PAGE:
The purpose of meditation, I was taught, is to feel the stirrings of the thought-bubbles forming in our subconscious, thereby allowing us to dissipate them gently before they breach the surface of our consciousness and thus disturb the equanimity of our mind. Learning to discipline "the thought-stuff of the mind" in this manner affords us a certain discipline over our thought, speech and actions.
In his commentary on the "Bhagavad-Gita," the Maharishi describes "the main principle" of TM in the following terms:
"The technique may be defined as turning the attention inwards towards the subtler levels of thoughts until the mind transcends the experience of the subtlest state of the thought and arrives at the source of the thought. This expands the conscious mind and at the same time brings it in contact with the creative intelligence that gives rise to every thought.""It should be noted," the Maharishi points out, "that transcendental meditation is neither a matter of contemplation nor of concentration. The process of contemplation and concentration both hold the mind on the conscious thinking level, whereas transcendental meditation systematicaly takes the mind to the source of thought, the pure field of creative intelligence."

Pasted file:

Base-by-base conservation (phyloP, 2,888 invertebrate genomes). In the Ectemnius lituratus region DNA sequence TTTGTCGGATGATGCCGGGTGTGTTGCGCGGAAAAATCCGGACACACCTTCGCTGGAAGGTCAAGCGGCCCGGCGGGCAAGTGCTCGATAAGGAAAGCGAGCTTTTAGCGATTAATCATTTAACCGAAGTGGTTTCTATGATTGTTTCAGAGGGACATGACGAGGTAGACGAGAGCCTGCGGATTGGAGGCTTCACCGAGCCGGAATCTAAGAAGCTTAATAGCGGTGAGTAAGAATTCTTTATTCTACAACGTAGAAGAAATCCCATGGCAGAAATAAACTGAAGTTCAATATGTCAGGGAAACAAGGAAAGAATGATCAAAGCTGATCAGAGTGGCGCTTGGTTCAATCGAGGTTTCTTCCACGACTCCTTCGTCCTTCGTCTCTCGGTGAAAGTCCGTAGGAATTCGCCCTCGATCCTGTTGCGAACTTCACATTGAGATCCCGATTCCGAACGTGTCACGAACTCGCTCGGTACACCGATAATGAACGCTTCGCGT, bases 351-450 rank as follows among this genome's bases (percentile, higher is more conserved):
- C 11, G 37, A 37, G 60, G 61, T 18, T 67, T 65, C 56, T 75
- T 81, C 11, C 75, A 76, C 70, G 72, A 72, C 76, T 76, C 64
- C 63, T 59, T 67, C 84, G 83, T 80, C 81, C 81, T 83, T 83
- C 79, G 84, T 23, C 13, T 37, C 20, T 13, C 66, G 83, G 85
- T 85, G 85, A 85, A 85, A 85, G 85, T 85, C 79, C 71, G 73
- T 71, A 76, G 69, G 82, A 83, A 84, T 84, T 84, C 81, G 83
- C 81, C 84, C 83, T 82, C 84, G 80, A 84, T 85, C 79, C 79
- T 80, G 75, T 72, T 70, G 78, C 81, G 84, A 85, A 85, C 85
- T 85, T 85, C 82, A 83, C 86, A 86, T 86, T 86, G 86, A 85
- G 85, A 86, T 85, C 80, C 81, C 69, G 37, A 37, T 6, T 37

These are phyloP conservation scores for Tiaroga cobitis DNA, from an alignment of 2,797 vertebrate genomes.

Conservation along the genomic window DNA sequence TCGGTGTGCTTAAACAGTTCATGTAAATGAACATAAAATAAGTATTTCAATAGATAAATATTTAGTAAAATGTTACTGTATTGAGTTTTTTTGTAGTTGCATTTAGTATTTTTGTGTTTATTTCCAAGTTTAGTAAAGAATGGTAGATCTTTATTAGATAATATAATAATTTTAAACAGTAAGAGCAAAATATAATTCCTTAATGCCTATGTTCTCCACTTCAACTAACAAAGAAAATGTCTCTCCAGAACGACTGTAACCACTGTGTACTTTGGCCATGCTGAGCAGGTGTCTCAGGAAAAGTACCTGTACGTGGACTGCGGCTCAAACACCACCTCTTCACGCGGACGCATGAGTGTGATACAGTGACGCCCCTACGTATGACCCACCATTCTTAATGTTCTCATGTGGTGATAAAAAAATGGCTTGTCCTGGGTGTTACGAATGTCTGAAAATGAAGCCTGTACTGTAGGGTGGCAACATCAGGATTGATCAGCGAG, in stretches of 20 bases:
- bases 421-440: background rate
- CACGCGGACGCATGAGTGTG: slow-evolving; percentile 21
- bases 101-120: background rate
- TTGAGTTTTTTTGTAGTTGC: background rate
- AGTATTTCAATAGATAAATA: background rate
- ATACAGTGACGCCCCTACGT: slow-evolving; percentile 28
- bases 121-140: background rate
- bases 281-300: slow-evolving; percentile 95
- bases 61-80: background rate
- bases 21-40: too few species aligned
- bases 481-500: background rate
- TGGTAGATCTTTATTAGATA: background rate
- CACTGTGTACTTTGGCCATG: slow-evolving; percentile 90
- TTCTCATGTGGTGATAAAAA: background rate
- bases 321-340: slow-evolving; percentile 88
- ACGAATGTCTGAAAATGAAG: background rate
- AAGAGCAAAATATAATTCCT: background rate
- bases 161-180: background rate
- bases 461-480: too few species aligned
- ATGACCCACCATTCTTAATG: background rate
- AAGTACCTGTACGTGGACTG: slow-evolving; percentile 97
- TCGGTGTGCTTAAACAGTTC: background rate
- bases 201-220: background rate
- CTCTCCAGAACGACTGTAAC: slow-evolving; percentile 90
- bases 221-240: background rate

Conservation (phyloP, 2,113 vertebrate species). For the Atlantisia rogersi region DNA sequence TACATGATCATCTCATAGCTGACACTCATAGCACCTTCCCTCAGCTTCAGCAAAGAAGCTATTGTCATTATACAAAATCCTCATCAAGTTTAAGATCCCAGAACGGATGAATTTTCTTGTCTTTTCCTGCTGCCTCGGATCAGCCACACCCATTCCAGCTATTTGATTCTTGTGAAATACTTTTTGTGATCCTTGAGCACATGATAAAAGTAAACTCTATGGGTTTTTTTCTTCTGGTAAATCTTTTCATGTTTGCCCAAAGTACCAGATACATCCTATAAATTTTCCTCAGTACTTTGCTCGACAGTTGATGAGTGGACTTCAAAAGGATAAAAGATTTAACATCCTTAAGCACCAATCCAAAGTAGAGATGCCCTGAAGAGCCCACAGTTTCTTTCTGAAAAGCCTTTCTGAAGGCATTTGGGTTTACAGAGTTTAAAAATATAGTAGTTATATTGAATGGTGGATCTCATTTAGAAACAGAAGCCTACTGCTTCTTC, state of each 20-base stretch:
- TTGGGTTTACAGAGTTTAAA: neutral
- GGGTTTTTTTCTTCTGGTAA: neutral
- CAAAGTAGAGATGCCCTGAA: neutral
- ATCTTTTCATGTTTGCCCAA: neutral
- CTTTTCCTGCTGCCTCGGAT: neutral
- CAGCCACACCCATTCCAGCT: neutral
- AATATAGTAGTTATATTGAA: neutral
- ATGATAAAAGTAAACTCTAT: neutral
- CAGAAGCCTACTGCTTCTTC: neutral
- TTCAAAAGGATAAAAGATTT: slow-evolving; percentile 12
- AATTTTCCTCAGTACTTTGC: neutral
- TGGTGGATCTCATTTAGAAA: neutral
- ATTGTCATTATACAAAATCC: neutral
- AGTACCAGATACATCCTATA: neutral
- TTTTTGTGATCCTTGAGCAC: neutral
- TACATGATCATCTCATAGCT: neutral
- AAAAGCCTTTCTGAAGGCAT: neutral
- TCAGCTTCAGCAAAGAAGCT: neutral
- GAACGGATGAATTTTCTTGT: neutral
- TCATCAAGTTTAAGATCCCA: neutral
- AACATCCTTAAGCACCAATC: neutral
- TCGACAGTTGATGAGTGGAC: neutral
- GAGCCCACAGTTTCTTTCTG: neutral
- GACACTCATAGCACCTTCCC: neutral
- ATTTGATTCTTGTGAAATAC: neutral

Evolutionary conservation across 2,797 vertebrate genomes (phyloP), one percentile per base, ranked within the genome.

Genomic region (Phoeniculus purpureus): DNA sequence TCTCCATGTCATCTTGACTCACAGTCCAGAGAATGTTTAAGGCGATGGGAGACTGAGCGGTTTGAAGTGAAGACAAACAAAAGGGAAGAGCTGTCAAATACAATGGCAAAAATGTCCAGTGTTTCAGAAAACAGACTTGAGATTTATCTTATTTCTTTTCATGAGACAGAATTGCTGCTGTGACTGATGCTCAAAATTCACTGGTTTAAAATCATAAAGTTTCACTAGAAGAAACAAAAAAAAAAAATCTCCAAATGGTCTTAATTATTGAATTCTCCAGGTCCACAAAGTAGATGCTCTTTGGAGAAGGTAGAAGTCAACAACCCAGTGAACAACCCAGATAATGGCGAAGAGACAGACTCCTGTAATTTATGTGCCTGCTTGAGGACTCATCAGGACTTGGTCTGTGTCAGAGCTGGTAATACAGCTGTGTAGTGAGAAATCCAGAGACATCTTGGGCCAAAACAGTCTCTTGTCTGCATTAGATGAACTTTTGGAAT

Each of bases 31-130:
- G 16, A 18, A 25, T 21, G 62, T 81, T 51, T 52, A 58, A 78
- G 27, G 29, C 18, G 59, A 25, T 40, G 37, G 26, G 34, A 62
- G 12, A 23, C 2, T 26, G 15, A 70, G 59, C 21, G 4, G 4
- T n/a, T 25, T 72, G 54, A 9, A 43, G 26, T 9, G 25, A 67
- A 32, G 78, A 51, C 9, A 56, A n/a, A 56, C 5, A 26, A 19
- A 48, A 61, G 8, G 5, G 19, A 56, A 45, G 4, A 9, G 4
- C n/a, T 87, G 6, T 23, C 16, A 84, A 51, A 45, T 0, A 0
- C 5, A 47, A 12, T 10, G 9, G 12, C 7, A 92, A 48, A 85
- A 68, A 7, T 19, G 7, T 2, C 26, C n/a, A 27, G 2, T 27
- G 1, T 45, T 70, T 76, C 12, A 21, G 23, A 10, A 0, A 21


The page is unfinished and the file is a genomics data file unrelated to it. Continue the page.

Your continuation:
"A thought-impulse starts from the silent creative centre within, as a bubble starts from the bottom of the sea. As it rises, it becomes larger; arriving at the conscious level of the mind, it becomes large enough to be appreciated as a thought, and from there it develops into speech and action."
"Turning the attention inwards takes the mind from the experience of a thought at the conscious level . . . to the finer states of the thought, until the mind arrives at the source of thought. . . . This inward march of the mind results in the expansion of the conscious mind."